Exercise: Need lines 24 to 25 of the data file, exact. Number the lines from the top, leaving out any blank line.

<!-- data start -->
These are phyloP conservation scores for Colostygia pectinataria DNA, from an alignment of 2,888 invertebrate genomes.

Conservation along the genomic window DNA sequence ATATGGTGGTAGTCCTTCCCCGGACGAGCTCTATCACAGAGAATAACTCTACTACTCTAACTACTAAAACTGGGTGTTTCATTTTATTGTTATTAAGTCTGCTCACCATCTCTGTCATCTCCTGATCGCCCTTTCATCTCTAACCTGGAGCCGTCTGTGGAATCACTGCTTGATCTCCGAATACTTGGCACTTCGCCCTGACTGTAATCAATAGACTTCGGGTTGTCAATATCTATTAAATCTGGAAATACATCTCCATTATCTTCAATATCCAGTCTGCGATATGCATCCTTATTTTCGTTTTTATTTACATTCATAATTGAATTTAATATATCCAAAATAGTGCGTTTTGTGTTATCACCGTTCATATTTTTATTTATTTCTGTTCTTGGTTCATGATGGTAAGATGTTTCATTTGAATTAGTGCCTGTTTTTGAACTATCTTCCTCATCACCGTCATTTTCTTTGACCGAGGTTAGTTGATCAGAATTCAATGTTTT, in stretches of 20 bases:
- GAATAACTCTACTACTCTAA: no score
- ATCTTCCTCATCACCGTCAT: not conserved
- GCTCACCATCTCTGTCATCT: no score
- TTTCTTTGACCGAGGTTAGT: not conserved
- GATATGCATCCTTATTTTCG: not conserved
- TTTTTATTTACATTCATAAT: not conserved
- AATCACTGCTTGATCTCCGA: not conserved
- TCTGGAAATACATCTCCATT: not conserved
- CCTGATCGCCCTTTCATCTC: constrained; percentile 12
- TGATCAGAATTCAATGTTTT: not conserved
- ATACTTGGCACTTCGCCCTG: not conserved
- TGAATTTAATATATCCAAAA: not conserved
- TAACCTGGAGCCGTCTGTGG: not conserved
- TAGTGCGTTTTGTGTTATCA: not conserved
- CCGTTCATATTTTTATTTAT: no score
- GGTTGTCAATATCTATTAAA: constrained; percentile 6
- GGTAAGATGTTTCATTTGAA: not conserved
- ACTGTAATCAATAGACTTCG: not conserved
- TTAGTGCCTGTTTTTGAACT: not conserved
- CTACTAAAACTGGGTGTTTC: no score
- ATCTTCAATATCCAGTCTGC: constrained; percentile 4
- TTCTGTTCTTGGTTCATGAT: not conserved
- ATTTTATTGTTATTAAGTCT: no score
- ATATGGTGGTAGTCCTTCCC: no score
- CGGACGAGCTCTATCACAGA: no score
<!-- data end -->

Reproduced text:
- TTCTGTTCTTGGTTCATGAT: not conserved
- ATTTTATTGTTATTAAGTCT: no score